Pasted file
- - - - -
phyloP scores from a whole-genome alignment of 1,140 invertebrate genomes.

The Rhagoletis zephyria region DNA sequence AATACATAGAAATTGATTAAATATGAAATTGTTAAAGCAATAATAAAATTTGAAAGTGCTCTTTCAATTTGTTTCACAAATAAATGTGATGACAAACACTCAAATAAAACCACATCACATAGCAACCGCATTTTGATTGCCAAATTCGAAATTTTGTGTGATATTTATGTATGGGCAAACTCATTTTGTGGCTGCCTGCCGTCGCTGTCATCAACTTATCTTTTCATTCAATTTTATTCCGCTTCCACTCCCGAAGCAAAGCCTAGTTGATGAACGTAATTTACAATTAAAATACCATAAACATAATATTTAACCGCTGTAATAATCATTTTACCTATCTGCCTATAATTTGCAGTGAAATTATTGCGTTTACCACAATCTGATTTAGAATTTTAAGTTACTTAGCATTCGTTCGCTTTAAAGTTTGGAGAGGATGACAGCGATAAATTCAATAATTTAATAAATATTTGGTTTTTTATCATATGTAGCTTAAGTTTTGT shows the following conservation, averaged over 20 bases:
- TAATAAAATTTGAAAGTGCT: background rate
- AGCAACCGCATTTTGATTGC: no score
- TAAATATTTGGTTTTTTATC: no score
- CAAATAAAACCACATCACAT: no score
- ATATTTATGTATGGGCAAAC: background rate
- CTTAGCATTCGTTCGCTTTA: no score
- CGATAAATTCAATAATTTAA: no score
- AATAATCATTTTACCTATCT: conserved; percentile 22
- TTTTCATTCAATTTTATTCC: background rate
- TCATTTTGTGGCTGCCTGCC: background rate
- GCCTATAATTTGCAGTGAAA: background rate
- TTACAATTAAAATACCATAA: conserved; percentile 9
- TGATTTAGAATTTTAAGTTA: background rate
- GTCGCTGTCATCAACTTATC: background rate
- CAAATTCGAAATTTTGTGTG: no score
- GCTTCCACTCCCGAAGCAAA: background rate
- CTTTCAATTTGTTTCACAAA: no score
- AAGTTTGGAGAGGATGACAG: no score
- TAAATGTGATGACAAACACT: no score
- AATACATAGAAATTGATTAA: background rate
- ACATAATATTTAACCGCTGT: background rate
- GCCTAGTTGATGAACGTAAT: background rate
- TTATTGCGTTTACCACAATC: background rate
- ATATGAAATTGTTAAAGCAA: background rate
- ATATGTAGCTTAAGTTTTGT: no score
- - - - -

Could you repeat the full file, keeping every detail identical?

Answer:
phyloP scores from a whole-genome alignment of 1,140 invertebrate genomes.

The Rhagoletis zephyria region DNA sequence AATACATAGAAATTGATTAAATATGAAATTGTTAAAGCAATAATAAAATTTGAAAGTGCTCTTTCAATTTGTTTCACAAATAAATGTGATGACAAACACTCAAATAAAACCACATCACATAGCAACCGCATTTTGATTGCCAAATTCGAAATTTTGTGTGATATTTATGTATGGGCAAACTCATTTTGTGGCTGCCTGCCGTCGCTGTCATCAACTTATCTTTTCATTCAATTTTATTCCGCTTCCACTCCCGAAGCAAAGCCTAGTTGATGAACGTAATTTACAATTAAAATACCATAAACATAATATTTAACCGCTGTAATAATCATTTTACCTATCTGCCTATAATTTGCAGTGAAATTATTGCGTTTACCACAATCTGATTTAGAATTTTAAGTTACTTAGCATTCGTTCGCTTTAAAGTTTGGAGAGGATGACAGCGATAAATTCAATAATTTAATAAATATTTGGTTTTTTATCATATGTAGCTTAAGTTTTGT shows the following conservation, averaged over 20 bases:
- TAATAAAATTTGAAAGTGCT: background rate
- AGCAACCGCATTTTGATTGC: no score
- TAAATATTTGGTTTTTTATC: no score
- CAAATAAAACCACATCACAT: no score
- ATATTTATGTATGGGCAAAC: background rate
- CTTAGCATTCGTTCGCTTTA: no score
- CGATAAATTCAATAATTTAA: no score
- AATAATCATTTTACCTATCT: conserved; percentile 22
- TTTTCATTCAATTTTATTCC: background rate
- TCATTTTGTGGCTGCCTGCC: background rate
- GCCTATAATTTGCAGTGAAA: background rate
- TTACAATTAAAATACCATAA: conserved; percentile 9
- TGATTTAGAATTTTAAGTTA: background rate
- GTCGCTGTCATCAACTTATC: background rate
- CAAATTCGAAATTTTGTGTG: no score
- GCTTCCACTCCCGAAGCAAA: background rate
- CTTTCAATTTGTTTCACAAA: no score
- AAGTTTGGAGAGGATGACAG: no score
- TAAATGTGATGACAAACACT: no score
- AATACATAGAAATTGATTAA: background rate
- ACATAATATTTAACCGCTGT: background rate
- GCCTAGTTGATGAACGTAAT: background rate
- TTATTGCGTTTACCACAATC: background rate
- ATATGAAATTGTTAAAGCAA: background rate
- ATATGTAGCTTAAGTTTTGT: no score